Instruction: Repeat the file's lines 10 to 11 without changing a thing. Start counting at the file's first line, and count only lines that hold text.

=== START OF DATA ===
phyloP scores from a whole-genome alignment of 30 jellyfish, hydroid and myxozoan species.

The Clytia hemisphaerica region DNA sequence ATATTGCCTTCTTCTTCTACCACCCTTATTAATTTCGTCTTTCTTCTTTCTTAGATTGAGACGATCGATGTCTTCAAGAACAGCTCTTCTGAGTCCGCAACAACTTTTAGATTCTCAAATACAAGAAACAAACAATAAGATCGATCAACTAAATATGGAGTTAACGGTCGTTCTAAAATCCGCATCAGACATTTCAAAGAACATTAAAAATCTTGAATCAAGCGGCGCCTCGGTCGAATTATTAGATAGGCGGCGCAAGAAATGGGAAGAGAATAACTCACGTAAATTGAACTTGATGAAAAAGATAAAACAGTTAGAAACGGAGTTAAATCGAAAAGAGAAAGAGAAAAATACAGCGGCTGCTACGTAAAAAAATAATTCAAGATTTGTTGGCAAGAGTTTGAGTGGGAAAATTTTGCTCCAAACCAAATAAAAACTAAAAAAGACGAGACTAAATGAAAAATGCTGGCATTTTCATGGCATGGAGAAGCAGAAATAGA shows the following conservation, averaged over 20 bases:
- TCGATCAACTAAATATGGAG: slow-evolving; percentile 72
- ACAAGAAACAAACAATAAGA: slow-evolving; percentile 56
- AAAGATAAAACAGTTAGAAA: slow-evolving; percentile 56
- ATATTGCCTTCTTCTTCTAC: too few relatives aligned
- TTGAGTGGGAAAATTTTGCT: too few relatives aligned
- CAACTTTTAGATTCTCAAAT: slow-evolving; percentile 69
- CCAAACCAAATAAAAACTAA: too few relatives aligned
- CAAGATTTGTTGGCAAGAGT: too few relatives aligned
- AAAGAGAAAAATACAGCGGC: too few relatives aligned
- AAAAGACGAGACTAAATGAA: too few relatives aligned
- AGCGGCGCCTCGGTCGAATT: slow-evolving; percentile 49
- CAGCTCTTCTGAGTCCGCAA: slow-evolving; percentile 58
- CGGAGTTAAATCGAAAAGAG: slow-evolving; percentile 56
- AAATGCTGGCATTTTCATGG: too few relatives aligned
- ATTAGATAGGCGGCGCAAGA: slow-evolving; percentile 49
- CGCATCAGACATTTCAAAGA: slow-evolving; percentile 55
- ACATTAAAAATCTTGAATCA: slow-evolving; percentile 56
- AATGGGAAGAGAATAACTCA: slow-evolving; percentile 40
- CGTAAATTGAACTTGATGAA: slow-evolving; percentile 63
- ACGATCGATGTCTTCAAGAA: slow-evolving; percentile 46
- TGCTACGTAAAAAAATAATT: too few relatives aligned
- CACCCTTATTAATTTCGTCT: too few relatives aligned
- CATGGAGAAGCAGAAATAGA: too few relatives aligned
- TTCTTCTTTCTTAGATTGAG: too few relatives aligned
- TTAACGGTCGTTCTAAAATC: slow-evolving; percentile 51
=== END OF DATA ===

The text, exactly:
- CAAGATTTGTTGGCAAGAGT: too few relatives aligned
- AAAGAGAAAAATACAGCGGC: too few relatives aligned